The brain, wondrous as it is, poses a special challenge for scientists. Mental disorders play out in a 3-lb. universe that is largely inaccessible without drastic--and extremely risky--surgery. At least it was until the 1970s, when the first crude pictures of the living brain were taken. Today researchers can peer into that universe with a variety of scanning technologies that capture the brain in action and send back beautifully detailed images that are the next best thing to being there.
The best results come from combining two or more scanning methods. Some capture the size and shape of brain structures; others freeze-frame the ever shifting activity of nerve cells as they fire and subside. With this information, doctors are beginning to understand--at the level of the neuron--how mental illnesses occur. "Brain imaging," says Dr. Nancy Andreasen, a leading schizophrenia researcher at the University of Iowa and the MIND Institute in Albuquerque, N.M., "has changed the face of psychiatry."
Schizophrenia is where much of the pioneering work in this field has occurred, and the images on the following pages trace the remarkable journey that scientists are taking as they search for the roots of this disorder and perhaps someday a cure.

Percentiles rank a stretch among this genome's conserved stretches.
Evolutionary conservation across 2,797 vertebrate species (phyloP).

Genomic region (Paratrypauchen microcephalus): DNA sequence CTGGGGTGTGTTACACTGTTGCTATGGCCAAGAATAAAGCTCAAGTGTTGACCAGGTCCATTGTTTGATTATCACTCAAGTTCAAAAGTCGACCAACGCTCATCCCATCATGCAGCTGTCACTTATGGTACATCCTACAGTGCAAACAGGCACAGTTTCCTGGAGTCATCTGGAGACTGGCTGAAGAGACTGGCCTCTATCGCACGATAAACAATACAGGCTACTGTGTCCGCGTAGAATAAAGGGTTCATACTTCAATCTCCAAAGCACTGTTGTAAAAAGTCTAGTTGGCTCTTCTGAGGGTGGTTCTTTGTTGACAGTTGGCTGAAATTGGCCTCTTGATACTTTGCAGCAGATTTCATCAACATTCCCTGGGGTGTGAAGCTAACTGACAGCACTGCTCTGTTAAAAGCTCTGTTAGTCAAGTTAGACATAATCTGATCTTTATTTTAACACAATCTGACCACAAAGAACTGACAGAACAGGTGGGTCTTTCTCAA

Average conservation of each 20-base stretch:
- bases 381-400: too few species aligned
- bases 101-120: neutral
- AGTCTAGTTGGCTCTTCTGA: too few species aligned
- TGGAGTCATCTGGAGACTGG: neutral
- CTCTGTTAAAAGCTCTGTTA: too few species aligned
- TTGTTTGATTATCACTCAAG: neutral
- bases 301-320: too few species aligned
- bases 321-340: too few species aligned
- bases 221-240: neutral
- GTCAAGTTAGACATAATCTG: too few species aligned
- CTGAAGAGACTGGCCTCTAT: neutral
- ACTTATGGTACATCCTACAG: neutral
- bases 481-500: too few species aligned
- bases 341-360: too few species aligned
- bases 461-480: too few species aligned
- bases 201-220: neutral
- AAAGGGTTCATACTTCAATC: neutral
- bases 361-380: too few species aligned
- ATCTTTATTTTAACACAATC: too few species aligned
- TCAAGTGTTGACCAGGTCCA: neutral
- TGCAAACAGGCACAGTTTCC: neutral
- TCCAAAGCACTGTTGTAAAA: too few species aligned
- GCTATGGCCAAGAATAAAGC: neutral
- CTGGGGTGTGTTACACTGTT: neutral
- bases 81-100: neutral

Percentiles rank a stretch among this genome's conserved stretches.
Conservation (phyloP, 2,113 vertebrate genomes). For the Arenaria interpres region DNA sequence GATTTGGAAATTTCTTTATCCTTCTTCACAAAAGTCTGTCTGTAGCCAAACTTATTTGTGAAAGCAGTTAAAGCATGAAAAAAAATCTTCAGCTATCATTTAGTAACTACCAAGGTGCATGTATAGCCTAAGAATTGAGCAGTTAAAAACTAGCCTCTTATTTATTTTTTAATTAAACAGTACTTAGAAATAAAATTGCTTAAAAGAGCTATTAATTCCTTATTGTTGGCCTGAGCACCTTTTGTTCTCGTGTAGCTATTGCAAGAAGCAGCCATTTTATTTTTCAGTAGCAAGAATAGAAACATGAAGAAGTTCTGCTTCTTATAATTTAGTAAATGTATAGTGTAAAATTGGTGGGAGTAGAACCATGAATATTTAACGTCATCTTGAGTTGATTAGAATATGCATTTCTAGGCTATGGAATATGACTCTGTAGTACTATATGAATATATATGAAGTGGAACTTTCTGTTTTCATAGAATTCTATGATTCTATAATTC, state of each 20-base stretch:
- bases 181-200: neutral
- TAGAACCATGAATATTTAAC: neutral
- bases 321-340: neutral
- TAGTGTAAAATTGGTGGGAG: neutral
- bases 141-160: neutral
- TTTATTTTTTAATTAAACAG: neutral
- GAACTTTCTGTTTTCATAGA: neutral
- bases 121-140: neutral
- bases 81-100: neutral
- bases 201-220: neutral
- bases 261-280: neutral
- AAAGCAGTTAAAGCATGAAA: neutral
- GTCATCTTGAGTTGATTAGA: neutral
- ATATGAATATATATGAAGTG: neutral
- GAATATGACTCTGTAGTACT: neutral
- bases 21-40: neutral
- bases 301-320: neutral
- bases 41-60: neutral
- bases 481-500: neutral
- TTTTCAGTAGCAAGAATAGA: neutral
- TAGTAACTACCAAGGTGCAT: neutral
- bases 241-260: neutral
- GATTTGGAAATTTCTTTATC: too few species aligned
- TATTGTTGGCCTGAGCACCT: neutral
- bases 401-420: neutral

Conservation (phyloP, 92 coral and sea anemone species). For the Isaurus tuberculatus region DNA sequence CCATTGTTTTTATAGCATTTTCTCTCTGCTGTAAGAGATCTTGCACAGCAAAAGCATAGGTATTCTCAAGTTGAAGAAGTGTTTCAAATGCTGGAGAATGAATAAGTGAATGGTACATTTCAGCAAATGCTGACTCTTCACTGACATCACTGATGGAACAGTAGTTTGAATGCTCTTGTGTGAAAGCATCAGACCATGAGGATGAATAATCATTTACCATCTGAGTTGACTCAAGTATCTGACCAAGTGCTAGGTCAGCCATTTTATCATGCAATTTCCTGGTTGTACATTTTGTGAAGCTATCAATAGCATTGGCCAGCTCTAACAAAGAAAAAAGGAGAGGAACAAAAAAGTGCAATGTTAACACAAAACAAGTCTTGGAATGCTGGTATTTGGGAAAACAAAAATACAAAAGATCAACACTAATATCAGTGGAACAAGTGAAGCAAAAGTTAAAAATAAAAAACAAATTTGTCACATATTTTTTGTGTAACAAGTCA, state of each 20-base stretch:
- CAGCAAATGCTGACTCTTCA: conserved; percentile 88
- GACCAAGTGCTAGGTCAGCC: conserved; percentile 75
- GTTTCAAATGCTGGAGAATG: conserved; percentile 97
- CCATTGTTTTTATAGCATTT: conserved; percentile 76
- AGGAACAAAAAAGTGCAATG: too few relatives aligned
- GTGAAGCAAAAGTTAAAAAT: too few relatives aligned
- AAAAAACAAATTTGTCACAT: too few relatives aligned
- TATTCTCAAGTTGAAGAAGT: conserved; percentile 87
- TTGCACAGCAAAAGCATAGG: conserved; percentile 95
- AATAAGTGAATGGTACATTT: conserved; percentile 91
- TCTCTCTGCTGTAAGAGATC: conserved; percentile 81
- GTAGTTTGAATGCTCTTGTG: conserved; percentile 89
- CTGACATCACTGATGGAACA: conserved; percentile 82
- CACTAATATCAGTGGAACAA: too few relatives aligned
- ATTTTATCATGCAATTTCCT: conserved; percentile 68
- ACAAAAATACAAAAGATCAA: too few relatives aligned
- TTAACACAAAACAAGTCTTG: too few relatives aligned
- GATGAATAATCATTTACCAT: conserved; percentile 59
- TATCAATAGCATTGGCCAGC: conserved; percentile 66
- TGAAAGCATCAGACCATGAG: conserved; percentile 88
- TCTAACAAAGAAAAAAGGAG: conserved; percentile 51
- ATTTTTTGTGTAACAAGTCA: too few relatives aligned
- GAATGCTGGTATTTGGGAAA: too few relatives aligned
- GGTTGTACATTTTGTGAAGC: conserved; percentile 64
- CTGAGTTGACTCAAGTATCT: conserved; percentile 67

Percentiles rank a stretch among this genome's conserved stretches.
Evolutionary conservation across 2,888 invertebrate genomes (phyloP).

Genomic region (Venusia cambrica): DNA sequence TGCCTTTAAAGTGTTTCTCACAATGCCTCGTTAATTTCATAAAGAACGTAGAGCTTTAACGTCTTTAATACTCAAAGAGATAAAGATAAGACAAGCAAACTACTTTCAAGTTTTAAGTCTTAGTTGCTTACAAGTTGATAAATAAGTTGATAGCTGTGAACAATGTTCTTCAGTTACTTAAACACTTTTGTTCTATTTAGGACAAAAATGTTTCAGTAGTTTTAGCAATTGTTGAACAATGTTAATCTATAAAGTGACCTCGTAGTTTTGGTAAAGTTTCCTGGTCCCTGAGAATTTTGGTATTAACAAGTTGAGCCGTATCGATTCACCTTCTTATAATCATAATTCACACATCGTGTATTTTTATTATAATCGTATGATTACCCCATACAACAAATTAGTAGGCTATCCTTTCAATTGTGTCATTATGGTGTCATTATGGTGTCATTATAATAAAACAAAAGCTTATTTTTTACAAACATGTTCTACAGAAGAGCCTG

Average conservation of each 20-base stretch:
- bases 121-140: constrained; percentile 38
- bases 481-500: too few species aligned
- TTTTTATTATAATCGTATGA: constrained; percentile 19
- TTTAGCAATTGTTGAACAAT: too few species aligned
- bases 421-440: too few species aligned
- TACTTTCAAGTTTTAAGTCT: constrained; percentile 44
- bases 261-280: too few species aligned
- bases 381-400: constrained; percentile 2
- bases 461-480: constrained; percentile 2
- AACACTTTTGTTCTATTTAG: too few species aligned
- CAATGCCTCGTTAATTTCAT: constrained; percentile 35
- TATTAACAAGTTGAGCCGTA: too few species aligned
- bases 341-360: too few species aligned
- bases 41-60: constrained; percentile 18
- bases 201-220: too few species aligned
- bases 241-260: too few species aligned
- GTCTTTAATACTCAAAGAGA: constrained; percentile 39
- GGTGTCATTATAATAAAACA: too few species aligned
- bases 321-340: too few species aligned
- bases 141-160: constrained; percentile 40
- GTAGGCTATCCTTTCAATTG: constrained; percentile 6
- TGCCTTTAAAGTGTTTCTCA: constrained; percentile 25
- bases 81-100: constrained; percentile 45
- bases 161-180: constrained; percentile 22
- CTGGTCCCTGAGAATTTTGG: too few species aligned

1970s Computed Tomography (CT)
CT scans represent a major advance over the simple X ray, which did not allow doctors to visualize brain tissue at all. Instead of a flat, two-dimensional X-ray picture, CT scanners produce a series of successive images. Taken as the patient, lying down, moves through a scanning ring, these "slices" can be combined to create the illusion of depth. The resulting pictures of bone and soft tissue can help doctors distinguish between patients with a psychiatric disorder and those with head trauma (which can trigger similar symptoms). CTs have been particularly useful in identifying schizophrenia patients. In the 1970s researchers uncovered the first distinguishing abnormality in these patients' brains: the ventricles (fluid-filled open spaces), circled in yellow, are significantly larger in those with the disease, left, than in normal subjects, far left. This provided the first clue that schizophrenics may have less brain tissue affecting cognitive functions such as attention and memory.
1980s Magnetic Resonance Imaging (MRI)
This technology takes advantage of the body's natural magnetic field, measuring changes in the field's energy as patients are exposed to various radiofrequencies. Unlike CT views, MRIs can be rendered in full 3-D because MRI machines can slice along three or more planes, not just one. A computer can then compile the information to generate a sort of relief map of the brain, left, depicting even the smallest brain structures (for example, the brain's center for emotion, the amygdala, in yellow, is deeply buried but visible). Using MRIs, scientists have learned that the brains of schizophrenics, above right, are smaller than those of people without the disease, above left, and that they have smaller frontal lobes, the part of the brain responsible for planning, decision making, higher learning and emotions.
1980s Positron-Emission Tomography (PET)